Thursday, 27 November 2014

Are we alone?

I recently took a course in cosmology in the hope of trying to fill some voids in my knowledge. We were spared all the mathematics that are needed for a comprehensive understanding, but the excellent tutor certainly put across key points on the age of the universe, its size, its changes through time, and the features of some of its components. My knowledge remains superficial, but it is enough for me to realise that it is impossible to get any real sense of the distances and times involved and humans will never be able to do this as the numbers are so large that we cannot compare them with with anything familiar to us. Another impression that the cosmology course left with me was that some explanations of events and structures are close to being science fiction.

The topic that created most enthusiasm among members of the class was discussion of the origin of life and whether living organisms exist elsewhere. The desire to find organisms has extended to looking for chemicals that may be involved in their make-up and we also make projections about possible habitats; a popular one being to equate finding water on other planets, or in other parts of the Universe, as being tantamount to finding living organisms. We are interested especially in the possibility of intelligent life, with which we can communicate, providing us with a feeling that we are not alone.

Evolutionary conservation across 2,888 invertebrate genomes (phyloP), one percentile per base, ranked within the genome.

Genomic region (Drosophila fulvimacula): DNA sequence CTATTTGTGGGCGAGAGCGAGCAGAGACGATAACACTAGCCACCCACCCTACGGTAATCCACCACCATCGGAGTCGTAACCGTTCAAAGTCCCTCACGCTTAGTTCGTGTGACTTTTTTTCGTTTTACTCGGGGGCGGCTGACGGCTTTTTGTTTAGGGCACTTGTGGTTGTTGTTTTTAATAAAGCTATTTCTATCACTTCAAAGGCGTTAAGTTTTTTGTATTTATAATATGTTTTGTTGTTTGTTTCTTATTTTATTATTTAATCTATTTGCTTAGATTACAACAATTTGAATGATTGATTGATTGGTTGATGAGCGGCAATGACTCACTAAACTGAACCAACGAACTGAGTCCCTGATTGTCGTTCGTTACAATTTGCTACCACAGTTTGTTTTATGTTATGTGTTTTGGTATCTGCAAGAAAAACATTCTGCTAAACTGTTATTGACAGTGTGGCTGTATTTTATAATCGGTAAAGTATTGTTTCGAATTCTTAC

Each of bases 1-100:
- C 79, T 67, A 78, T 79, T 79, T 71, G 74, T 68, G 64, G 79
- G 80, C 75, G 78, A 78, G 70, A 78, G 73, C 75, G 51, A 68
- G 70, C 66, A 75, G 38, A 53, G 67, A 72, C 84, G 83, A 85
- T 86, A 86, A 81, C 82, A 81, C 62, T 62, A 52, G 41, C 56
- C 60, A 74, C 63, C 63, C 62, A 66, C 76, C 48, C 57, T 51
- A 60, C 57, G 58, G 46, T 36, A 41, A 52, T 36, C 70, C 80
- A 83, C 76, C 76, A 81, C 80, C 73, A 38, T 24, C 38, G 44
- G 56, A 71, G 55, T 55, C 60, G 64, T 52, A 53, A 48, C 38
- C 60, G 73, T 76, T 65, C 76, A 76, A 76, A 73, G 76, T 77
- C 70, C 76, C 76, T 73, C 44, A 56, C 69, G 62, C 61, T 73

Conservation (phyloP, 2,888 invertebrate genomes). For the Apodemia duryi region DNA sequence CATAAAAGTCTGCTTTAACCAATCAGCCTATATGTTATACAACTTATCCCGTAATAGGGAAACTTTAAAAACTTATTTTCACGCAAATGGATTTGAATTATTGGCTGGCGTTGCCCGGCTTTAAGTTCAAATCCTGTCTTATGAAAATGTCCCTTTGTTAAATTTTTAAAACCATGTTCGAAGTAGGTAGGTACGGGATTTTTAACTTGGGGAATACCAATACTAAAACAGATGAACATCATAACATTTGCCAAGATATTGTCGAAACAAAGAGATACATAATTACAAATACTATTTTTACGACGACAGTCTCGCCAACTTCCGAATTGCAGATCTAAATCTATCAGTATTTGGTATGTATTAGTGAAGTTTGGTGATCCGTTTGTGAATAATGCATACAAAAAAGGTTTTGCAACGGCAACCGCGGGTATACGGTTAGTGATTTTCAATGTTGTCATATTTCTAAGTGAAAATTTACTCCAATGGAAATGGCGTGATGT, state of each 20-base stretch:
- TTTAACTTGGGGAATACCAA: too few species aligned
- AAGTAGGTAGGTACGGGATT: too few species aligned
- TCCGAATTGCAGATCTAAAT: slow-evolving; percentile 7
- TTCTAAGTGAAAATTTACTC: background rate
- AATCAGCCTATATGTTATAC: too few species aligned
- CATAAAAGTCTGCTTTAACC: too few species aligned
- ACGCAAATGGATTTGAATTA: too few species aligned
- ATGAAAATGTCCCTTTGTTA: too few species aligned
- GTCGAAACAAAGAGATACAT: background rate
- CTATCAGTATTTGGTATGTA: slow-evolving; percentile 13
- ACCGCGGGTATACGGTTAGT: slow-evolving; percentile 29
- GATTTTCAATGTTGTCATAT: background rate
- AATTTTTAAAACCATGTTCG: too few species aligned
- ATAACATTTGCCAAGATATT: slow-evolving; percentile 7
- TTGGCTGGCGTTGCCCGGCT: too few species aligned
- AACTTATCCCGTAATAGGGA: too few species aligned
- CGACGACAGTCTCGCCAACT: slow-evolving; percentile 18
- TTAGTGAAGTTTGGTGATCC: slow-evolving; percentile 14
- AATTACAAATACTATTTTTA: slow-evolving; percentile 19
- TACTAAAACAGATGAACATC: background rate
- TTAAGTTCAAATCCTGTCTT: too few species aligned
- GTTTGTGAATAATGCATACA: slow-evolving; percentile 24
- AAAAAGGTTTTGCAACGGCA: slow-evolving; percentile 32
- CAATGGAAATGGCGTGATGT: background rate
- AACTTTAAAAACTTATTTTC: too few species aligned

It was clear that most of us in the cosmology class had varying views on what we meant by life, with most thinking that it was only possible in a distinct organism, perhaps consisting of one cell, perhaps of several cells. So, is there an agreed definition? As a starting point, I read Schrödinger’s What is Life?, based on a series of lectures he gave at Trinity College Dublin in 1943 [1]. Schrödinger’s discourse detailed the way in which cells, and thus multicellular organisms, were controlled by the physics and chemistry of genes (although the mechanism of control was not known until the structure of DNA was discovered 10 years later). I would like to quote two sections [1]:

What is the characteristic feature of life? When is a piece of matter said to be alive? When it goes on ‘doing something’, moving, exchanging material with its environment, and so forth, and that for a much longer period than we would expect of an inanimate piece of matter to ‘keep going’ under similar circumstances.

The unfolding of events in the life cycle of an organism exhibits an admirable regularity and orderliness, unrivalled by anything we meet in inanimate matter. We find it controlled by a supremely well-ordered group of atoms, which represent only a very small fraction of the sum total in every cell. Moreover, from the view we have formed of the mechanism of mutation we conclude that the dislocation of just a few atoms from within the group of ‘governing atoms’ of the germ cell suffices to bring about a well-defined change in the large-scale hereditary characteristics of the organism.

I am comfortable with Schrödinger’s view that life is a feature of organisms and that the biology of organisms is under the control of what we now know to be DNA. However, we still lack a definition of life and, for this, I turned to Pincock and Frary's The Origins of the Universe for Dummies. Having reviewed complexity, metabolism, development, autonomy and reproduction, the authors write [2]: